After Iceland suffered a heavy hit in the 2008-2009 financial crisis, which notoriously led to convictions and prison terms for a number of leading banking executives, the IMF now states the nation has managed to accomplish economic healing--" without compromising its well-being model," which includes universal health care and education. In truth, Iceland is on track to end up being the very first European country that suffered in the financial disaster to surpass its pre-crisis peak of economic output”, basically showing to the U.S. that bailing out "too big to fail" banks wasn't the way to go.
Iceland is beautifully, yet sadly, unique in how it chose to deal with the catastrophe. It merely let the banks fail, which led to defaults completing $85 billion, lending adequate reason for the prosecution and conviction of bank executives for numerous fraud-related charges. The decision appeared shocking at the time, however the gamble has obviously paid off. Selecting a different route, the U.S. bailed out the banks and let executives off the hook by levying fines that ultimately wound up being paid by the corporations-- indicating the executives ostensibly responsible for the mess got off without penalty.
“Why should we have a part of our society that is not being policed or without responsibility?” special prosecutor Olafur Hauksson said after Iceland’s Supreme Court upheld the convictions for three bankers—and sentenced them to between four and five and a half years each. “It is dangerous that someone is too big to investigate—it gives a sense there is a safe haven.”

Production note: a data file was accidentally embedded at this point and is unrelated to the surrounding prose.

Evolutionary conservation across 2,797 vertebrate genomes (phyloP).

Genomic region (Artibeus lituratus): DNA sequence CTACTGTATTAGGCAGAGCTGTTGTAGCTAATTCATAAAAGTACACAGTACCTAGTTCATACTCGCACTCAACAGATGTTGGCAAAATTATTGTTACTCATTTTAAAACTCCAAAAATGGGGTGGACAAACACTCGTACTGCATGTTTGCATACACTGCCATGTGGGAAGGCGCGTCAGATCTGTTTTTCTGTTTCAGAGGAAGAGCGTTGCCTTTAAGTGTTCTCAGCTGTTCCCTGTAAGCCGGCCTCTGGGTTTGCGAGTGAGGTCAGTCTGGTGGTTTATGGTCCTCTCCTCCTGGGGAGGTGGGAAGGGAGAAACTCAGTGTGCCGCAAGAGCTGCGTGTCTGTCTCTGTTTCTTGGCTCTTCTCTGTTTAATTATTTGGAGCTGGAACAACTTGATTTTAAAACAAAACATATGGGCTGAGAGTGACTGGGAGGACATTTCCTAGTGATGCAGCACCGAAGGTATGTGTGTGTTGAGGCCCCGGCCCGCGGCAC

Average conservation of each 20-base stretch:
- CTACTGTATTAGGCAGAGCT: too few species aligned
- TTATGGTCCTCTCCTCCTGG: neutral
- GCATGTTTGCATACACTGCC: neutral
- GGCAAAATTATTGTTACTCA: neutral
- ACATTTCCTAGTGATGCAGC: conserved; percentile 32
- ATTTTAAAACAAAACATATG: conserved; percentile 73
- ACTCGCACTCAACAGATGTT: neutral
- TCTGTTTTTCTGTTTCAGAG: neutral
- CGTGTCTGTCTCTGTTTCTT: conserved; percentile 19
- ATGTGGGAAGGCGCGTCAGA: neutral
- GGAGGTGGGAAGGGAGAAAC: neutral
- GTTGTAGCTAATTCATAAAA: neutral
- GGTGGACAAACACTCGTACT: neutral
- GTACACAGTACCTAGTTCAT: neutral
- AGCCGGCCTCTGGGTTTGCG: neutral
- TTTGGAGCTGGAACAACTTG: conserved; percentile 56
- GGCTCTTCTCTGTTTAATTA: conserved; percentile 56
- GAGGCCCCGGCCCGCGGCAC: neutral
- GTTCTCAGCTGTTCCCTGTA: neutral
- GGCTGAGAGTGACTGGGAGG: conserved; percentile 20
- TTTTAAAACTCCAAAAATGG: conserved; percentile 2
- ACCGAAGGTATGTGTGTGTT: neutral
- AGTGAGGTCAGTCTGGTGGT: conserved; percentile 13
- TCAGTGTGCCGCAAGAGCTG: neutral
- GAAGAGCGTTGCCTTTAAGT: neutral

Hauksson, a policeman from a little fishing town, wound up taking the role of unique prosecutor after being prompted to do so when the first statement to fill the position drew no candidates. The Icelandic Parliament even assisted the prosecution's effort by loosening secrecy laws to permit examination without the limitation of needing court orders.
6 of the 7 convictions that ended up in Iceland's Supreme Court have been maintained, and 5 cases were set up for the top court since February. An added fourteen cases appear likely to be prosecuted. By contrast, the animosity Americans felt towards their biggest banks after the bailout has actually grown bitter. After the banks pled guilty in Might for manipulating international currency and interest rates, the court enforced a modest fine of $5.7 billion-- which will not even go to the people most impacted by the scams. Iceland's effective prosecutions and financial recovery remain the subject of envy for Americans.
Shortly, nevertheless, Iceland's economic health will be put to the test.
Rigorous capital controls that were applied when banks were circling the drain six years earlier will now be loosened up, allowing foreign financiers, whose possessions have essentially been frozen since then to take their business somewhere else. To prevent a possible repeat crisis, the financing minister announced a 39% tax for anyone deciding to do so. The danger is capital flight and a consequent fall in the value of the krona,” described University of Iceland economics teacher, Thorolfur Matthiasson. "That would be tantamount to October 2008, bringing back bad memories for ordinary people and possibly making most businesses unsustainable due to balance-sheet problems.”
Though numerous are nervous, there is still cautionary optimism considering that Iceland has certainly weathered the storm prior to.
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